In response to columnist E. Jean Carroll's repeated claims that former President Donald Trump "raped" her, despite a New York civil jury determining otherwise, Trump filed a counterclaim defamation lawsuit against his accuser in June.
Trump's countersuit was just rejected, however, by the federal judge presiding over the first of two defamation lawsuits that Carroll had filed against the former president, according to the Conservative Brief.
In doing so, the judge also essentially dismissed the civil jury's findings by pedantically quibbling over what sort of actions constitute "rape" under New York law and elsewhere -- despite the alleged sexual misconduct in the 1990s occurring wholly within the jurisdiction of New York's Penal Code.
The Hill reported in June that, roughly one month after a New York civil jury decided that former President Trump had "sexually abused" -- but not actually "raped" -- Carroll and then defamed her with his repeated denials of her accusations of rape, and awarded her $5 million in compensation, Trump filed a counterclaim defamation suit in response to Carroll's continued assertions in the media that Trump had "raped" her in direct contradiction to the jury's findings.
He alleged that Carroll made "false statements with actual malice and ill will with an intent to significantly and spitefully harm and attack" him, which led to Trump suffering "significant harm to his reputation, which, in turn, has yielded an inordinate amount of damages sustained as a result."
The Hill noted that the civil defamation trial which ended in May was the second of two defamation suits Carroll had filed against Trump, and was largely focused on his post-presidency denials of her allegations of rape in a 1990s department store dressing room. The first of those lawsuits had been filed in federal court following then-President Trump's initial denials of Carroll's claim that first emerged in a 2019 book.
That first lawsuit was revived after being placed on hold for years and now also includes allegedly defamatory statements Trump made following the verdict of the civil trial in May, where, again, the jury had found that Carroll had failed to prove that Trump "raped" her, per New York's statutory definition, but had "sexually abused" and defamed her.
Fast-forward to Monday, when ABC News reported that U.S. District Judge Lewis Kaplan, who is presiding over the federal defamation suit filed in 2019 by Carroll, decided to reject former President Trump's counterclaim against Carroll with regard to her alleged defamation of him.
The judge ruled that the civil trial jury had "implicitly determined that he forcibly penetrated" Carroll with his fingers, and wrote, "[I]n other words, that Mr. Trump in fact did 'rape' Ms. Carroll as that term commonly is used and understood in contexts outside New York Penal Law."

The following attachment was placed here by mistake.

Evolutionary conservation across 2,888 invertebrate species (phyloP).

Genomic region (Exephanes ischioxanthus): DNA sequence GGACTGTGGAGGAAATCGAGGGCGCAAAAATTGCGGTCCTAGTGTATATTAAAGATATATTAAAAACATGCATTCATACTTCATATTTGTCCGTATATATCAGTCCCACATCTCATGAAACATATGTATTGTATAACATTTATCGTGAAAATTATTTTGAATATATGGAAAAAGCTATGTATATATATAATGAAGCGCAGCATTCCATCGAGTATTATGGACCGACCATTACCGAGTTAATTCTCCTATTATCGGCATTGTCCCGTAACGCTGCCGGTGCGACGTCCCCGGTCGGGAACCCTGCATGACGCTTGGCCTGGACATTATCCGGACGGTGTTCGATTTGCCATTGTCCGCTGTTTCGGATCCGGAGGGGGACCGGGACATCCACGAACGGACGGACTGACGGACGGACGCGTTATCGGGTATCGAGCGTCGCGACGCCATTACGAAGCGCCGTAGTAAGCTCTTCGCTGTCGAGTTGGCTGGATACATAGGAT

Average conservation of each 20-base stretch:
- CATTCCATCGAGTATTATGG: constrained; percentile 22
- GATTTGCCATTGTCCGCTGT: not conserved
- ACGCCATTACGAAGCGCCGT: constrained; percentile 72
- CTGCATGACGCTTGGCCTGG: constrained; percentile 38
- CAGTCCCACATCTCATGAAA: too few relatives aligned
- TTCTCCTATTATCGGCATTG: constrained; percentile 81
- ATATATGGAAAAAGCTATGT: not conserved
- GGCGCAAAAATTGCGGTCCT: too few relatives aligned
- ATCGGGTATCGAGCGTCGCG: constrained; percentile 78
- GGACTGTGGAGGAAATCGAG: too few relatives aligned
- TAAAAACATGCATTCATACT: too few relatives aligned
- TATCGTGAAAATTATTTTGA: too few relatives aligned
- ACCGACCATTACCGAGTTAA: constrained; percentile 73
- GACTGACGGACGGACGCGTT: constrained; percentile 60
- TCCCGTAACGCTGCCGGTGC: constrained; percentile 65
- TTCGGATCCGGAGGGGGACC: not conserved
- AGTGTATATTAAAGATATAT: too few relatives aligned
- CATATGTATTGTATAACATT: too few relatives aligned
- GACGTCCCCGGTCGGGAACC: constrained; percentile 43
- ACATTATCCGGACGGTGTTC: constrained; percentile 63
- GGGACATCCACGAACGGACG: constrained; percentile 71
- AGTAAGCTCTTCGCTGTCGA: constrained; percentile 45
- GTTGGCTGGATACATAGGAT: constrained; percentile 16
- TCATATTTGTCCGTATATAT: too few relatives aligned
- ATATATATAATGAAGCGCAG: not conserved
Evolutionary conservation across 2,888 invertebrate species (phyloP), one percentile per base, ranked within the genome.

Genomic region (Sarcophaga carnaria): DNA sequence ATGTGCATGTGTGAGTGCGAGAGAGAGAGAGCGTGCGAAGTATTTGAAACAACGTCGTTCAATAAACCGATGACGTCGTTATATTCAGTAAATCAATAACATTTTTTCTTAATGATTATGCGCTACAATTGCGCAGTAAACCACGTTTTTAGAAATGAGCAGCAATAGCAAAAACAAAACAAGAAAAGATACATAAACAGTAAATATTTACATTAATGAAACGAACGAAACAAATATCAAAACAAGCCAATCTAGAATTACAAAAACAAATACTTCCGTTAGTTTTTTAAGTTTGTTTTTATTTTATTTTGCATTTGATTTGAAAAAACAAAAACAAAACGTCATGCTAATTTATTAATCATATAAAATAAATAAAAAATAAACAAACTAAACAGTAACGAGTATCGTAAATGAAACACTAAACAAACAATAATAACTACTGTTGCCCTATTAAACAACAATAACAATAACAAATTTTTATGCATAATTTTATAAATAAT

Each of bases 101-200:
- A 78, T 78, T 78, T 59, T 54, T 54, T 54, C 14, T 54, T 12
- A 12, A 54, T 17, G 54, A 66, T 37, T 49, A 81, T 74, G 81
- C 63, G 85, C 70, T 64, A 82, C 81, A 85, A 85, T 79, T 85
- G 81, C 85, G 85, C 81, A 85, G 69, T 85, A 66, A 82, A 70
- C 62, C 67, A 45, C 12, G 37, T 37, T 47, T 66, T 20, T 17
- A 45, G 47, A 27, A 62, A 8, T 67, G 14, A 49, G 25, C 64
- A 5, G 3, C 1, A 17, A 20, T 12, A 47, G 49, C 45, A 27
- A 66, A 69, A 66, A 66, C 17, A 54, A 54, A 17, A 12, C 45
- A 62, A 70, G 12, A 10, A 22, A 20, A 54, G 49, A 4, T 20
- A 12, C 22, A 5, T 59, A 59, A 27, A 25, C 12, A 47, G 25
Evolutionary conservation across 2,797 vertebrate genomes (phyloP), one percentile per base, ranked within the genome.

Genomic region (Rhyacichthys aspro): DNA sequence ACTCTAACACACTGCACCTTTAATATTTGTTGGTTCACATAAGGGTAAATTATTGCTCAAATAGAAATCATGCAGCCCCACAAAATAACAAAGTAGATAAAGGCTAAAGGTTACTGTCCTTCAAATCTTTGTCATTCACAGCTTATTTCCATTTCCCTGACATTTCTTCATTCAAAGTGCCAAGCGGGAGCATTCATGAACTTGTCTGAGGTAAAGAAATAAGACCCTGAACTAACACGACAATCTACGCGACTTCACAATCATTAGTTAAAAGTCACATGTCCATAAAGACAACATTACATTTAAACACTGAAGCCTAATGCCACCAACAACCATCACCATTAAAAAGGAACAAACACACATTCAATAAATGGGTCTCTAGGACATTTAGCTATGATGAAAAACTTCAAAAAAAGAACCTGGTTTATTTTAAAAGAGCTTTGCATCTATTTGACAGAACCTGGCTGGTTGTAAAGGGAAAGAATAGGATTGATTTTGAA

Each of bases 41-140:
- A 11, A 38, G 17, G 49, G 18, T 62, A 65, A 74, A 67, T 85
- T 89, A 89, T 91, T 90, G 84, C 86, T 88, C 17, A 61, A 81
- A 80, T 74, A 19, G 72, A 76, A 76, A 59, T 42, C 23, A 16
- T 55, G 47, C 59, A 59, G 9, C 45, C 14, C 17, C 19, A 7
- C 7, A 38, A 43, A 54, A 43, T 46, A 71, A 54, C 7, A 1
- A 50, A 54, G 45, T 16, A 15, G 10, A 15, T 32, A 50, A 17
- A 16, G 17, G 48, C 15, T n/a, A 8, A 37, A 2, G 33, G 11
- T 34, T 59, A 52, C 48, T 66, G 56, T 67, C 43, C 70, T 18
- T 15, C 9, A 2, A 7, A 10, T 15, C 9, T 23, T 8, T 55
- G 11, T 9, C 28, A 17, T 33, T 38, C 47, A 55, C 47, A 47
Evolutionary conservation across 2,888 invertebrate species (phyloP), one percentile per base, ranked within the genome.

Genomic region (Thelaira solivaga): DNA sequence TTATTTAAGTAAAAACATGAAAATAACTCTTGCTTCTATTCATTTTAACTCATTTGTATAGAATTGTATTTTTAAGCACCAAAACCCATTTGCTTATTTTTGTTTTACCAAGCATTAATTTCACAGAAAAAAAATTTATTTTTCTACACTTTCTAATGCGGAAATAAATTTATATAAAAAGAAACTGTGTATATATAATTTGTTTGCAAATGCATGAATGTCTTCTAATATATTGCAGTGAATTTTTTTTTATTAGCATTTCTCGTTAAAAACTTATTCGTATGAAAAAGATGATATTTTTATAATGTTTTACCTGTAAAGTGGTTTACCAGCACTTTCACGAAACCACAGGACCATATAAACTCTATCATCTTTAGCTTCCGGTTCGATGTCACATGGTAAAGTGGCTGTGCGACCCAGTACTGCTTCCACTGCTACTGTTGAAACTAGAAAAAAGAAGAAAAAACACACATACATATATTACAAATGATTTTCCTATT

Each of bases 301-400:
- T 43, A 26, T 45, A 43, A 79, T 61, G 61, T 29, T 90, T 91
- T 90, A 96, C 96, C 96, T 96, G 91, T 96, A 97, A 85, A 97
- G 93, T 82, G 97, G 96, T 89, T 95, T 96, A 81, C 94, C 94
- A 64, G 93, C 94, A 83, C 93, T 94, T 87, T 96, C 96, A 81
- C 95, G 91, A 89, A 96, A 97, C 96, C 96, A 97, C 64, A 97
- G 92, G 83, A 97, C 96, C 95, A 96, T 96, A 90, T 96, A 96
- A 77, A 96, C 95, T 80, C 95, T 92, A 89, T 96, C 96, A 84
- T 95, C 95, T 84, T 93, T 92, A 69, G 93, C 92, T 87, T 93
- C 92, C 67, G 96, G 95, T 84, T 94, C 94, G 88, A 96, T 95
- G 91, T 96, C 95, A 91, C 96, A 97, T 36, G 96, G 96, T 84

"The instructions with respect to the rape question thus made clear that if the jury found that Mr. Trump forcibly penetrated Ms. Carroll's vagina with his fingers, but not also with his penis, it was obliged to answer 'no' to the rape question," Kaplan continued.
"However," the judge added, "if it found that Mr. Trump forcibly penetrated Ms. Carroll digitally, it was obliged to answer 'yes' to the sexual abuse question, as the New York Penal Law definition of 'sexual abuse' encompasses such conduct."
That game of semantics with regard to the definition of "rape" and "sexual abuse" by Judge Kaplan appears strikingly similar in substance to a statement issued by Carroll's attorney, Roberta Kaplan -- no relation to the judge -- that were made in response to Trump's counterclaim in June.
"Donald Trump again argues, contrary to both logic and fact, that he was exonerated by a jury that found that he sexually abused E. Jean Carroll by forcibly inserting his fingers into her vagina," the attorney told The Hill at that time. "Four out of the five statements in Trump’s so-called counterclaim were made outside of New York’s one-year statute of limitations. The other statement similarly will not withstand a motion to dismiss."
Now, following Judge Kaplan's dismissal of Trump's countersuit, attorney Kaplan told ABC News, "That means that the January 15th jury trial will be limited to a narrow set of issues and shouldn't take very long to complete." She added, "E. Jean Carroll looks forward to obtaining additional compensatory and punitive damages based on the original defamatory statements Donald Trump made in 2019."